Discussion of Broadband Breakfast Club Virtual Event on High-Capacity Applications and Gigabit Connectivity

WASHINGTON, September 24, 2013 – The Broadband Breakfast Club released the first video of its Broadband Breakfast Club Virtual Event, on “How High-Capacity Applications Are Driving Gigabit Connectivity.”

The dialogue featured Dr. Glenn Ricart, Chief Technology Officer, US IGNITESheldon Grizzle of GigTank in Chattanooga, Tennessee; Todd MarriottExecutive Director of UTOPIA, the Utah Telecommunications Open Infrastructure Agency, and Drew ClarkChairman and Publisher, BroadbandBreakfast.com.

Drew Clark

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The Federal Trade Commission on Monday announced that it has approved final revisions to the guidance it gives to advertisers on how to keep their endorsement and testimonial ads in line with the FTC Act. The notice incorporates several changes to the FTC’s “Guidelines Concerning the Use of Endorsements and Testimonials in Advertising,” which address endorsements by consumers, experts, organizations, and celebrities, as well as the disclosure of important connections between advertisers and endorsers. The guidelines were last updated in 1980.

Under the revised guidelines, advertisements that feature a consumer and convey his or her experience with a product or service as typical when that is not the case will be required to clearly disclose the results that consumers can generally expect.

The revised guidelines add new examples to illustrate the principle that “material connections” between advertisers and endorsers must be disclosed. These examples address what constitutes an endorsement when the message is conveyed by bloggers or other “word-of-mouth” marketers.

The revised guidelines specify that while decisions will be reached on a case-by-case basis, the post of a blogger who receives cash or in-kind payment to review a product is considered an endorsement. Thus, bloggers who make an endorsement must disclose the material connections they share with the seller of the product or service. The FTC said it will consider paid endorsements – like other advertisements – to be deceptive if it makes false or misleading claims.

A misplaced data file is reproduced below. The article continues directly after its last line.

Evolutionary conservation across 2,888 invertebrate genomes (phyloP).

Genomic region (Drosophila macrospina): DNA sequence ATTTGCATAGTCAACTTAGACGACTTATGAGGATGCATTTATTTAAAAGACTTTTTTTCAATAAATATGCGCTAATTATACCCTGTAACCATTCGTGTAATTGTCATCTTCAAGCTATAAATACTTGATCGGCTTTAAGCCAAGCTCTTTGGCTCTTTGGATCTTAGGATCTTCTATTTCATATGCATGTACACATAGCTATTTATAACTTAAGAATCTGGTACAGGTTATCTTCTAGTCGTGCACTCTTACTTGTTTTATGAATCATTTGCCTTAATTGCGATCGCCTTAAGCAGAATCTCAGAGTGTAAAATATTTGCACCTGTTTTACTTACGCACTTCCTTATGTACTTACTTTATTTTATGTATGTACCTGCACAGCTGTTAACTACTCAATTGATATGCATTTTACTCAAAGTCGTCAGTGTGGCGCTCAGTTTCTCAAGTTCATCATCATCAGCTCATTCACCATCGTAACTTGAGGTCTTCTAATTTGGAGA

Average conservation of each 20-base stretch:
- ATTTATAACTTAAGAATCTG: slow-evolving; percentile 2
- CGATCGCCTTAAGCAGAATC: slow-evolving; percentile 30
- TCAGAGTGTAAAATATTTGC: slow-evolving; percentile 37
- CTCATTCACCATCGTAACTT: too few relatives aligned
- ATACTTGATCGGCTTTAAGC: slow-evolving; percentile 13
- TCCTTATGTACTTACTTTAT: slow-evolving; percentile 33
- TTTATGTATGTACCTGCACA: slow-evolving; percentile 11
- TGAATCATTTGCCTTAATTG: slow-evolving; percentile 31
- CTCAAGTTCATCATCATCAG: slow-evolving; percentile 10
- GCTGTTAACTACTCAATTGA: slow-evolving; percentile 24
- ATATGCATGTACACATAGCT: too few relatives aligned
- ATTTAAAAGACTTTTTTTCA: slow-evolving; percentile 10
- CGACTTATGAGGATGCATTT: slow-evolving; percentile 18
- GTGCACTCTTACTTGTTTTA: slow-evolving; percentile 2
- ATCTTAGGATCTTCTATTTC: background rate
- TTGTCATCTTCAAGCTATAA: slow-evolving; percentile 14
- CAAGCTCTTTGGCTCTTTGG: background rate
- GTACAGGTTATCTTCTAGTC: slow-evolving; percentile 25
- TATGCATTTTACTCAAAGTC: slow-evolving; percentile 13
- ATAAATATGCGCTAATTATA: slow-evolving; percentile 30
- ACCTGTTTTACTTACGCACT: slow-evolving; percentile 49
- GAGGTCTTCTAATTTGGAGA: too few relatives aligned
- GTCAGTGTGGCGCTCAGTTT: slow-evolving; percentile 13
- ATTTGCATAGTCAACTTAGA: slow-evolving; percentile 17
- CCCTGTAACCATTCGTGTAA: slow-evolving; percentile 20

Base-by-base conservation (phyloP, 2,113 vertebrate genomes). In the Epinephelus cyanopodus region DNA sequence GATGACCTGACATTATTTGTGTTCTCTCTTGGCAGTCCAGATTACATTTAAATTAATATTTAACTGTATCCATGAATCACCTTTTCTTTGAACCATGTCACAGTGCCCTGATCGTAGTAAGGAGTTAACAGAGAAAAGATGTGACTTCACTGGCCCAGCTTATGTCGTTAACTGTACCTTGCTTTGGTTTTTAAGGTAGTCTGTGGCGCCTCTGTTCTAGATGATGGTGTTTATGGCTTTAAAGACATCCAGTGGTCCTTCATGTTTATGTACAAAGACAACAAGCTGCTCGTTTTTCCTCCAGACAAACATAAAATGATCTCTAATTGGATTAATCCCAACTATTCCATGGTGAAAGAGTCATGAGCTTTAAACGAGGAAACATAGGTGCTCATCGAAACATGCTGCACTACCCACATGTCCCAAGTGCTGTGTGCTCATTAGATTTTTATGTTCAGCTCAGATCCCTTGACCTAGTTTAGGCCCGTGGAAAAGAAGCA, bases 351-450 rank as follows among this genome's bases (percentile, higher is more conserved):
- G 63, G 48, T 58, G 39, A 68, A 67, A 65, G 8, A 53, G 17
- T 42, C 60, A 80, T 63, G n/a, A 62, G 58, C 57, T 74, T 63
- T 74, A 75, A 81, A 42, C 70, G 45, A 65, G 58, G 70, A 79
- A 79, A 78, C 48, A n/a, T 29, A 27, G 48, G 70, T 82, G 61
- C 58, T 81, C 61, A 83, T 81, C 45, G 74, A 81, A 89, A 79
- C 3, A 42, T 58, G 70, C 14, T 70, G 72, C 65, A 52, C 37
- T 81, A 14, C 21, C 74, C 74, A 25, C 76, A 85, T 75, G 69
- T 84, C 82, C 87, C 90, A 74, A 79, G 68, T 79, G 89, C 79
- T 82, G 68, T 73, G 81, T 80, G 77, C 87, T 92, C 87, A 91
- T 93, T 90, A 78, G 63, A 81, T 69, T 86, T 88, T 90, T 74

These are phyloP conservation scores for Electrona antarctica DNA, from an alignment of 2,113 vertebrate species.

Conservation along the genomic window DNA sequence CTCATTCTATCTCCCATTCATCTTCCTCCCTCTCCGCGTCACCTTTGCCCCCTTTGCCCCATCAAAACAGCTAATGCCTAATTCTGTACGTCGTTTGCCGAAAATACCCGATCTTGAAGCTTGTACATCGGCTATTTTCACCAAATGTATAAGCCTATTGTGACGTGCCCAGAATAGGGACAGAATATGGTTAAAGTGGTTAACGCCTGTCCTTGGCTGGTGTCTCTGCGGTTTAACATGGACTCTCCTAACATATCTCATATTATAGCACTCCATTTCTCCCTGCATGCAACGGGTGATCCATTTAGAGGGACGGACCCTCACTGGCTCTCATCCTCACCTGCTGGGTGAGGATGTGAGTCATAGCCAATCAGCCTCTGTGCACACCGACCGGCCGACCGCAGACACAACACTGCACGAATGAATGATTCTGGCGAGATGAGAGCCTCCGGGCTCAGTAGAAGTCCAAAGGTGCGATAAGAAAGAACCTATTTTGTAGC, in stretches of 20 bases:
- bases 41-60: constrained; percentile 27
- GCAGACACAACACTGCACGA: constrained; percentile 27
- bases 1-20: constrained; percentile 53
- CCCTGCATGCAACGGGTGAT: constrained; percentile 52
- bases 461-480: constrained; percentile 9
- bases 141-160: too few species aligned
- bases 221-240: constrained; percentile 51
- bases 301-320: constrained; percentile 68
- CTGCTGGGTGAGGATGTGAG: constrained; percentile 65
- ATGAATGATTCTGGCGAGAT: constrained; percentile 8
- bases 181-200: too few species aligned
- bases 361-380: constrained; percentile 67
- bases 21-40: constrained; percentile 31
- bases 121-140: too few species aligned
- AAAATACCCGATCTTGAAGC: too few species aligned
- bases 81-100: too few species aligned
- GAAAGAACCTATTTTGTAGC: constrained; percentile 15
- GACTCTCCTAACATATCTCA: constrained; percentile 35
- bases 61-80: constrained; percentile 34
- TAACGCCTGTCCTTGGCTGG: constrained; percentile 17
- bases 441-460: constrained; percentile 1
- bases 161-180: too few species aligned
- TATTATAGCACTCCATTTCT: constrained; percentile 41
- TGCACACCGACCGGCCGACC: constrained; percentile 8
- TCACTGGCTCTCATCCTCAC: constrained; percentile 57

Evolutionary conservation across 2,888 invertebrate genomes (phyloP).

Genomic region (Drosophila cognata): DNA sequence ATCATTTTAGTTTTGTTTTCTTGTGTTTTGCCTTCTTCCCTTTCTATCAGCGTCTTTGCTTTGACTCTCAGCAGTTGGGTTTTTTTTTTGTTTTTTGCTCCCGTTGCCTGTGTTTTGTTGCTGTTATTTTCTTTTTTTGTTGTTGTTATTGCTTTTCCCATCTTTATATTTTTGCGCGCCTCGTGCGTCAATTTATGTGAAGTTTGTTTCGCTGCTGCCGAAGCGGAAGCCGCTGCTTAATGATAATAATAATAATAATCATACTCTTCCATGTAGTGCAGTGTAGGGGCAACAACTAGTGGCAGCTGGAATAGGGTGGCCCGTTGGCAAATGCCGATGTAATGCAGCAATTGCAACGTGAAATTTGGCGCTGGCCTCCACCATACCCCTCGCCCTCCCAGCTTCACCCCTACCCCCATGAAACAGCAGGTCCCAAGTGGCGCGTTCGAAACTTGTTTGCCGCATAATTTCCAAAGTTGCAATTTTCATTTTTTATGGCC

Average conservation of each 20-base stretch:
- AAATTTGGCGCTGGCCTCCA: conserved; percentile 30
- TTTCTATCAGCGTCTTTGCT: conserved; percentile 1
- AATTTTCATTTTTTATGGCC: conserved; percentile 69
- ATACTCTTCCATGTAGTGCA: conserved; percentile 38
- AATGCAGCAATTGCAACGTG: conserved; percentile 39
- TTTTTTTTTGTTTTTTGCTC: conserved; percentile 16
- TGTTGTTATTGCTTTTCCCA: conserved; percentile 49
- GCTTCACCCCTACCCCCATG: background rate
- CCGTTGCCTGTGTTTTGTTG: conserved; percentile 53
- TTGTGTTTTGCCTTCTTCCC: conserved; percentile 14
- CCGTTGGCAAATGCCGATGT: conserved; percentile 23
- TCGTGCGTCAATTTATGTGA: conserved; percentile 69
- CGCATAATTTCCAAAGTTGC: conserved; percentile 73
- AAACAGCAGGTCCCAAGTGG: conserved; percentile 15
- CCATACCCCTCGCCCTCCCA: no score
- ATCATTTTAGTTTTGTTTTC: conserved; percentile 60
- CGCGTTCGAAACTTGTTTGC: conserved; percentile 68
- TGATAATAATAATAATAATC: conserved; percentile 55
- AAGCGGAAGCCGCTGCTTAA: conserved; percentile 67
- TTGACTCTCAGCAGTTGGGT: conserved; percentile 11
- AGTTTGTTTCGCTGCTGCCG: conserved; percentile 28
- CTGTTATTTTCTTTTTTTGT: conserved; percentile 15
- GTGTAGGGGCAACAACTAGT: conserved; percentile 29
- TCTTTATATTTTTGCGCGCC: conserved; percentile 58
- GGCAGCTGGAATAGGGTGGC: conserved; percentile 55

Celebrity endorsers also are addressed in the revised guidelines. The revised guidelines say that both advertisers and endorsers may be liable for false or unsubstantiated claims made in an endorsement – or for failure to disclose material connections between the advertiser and endorsers. They also say that celebrities must disclose their relationships with advertisers when making endorsements outside the context of traditional ads, such as on talk shows or in social media.

The FTC said that guidelines are administrative interpretations of the law intended to help advertisers comply with the Federal Trade Commission Act, and are not binding law themselves.

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Breakfast Club Video: ‘Gigabit and Ultra-High-Speed Networks: Where They Stand Now and How They Are Building the Future’

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The Federal Trade Commission on Monday announced that it has approved final revisions to the guidance it gives to advertisers on how to keep their endorsement and testimonial ads in line with the FTC Act. The notice incorporates several changes to the FTC’s “Guidelines Concerning the Use of Endorsements and Testimonials in Advertising,” which address endorsements by consumers, experts, organizations, and celebrities, as well as the disclosure of important connections between advertisers and endorsers. The guidelines were last updated in 1980.

Under the revised guidelines, advertisements that feature a consumer and convey his or her experience with a product or service as typical when that is not the case will be required to clearly disclose the results that consumers can generally expect.

The revised guidelines add new examples to illustrate the principle that “material connections” between advertisers and endorsers must be disclosed. These examples address what constitutes an endorsement when the message is conveyed by bloggers or other “word-of-mouth” marketers.

The revised guidelines specify that while decisions will be reached on a case-by-case basis, the post of a blogger who receives cash or in-kind payment to review a product is considered an endorsement. Thus, bloggers who make an endorsement must disclose the material connections they share with the seller of the product or service. The FTC said it will consider paid endorsements – like other advertisements – to be deceptive if it makes false or misleading claims.

Celebrity endorsers also are addressed in the revised guidelines. The revised guidelines say that both advertisers and endorsers may be liable for false or unsubstantiated claims made in an endorsement – or for failure to disclose material connections between the advertiser and endorsers. They also say that celebrities must disclose their relationships with advertisers when making endorsements outside the context of traditional ads, such as on talk shows or in social media.

The FTC said that guidelines are administrative interpretations of the law intended to help advertisers comply with the Federal Trade Commission Act, and are not binding law themselves.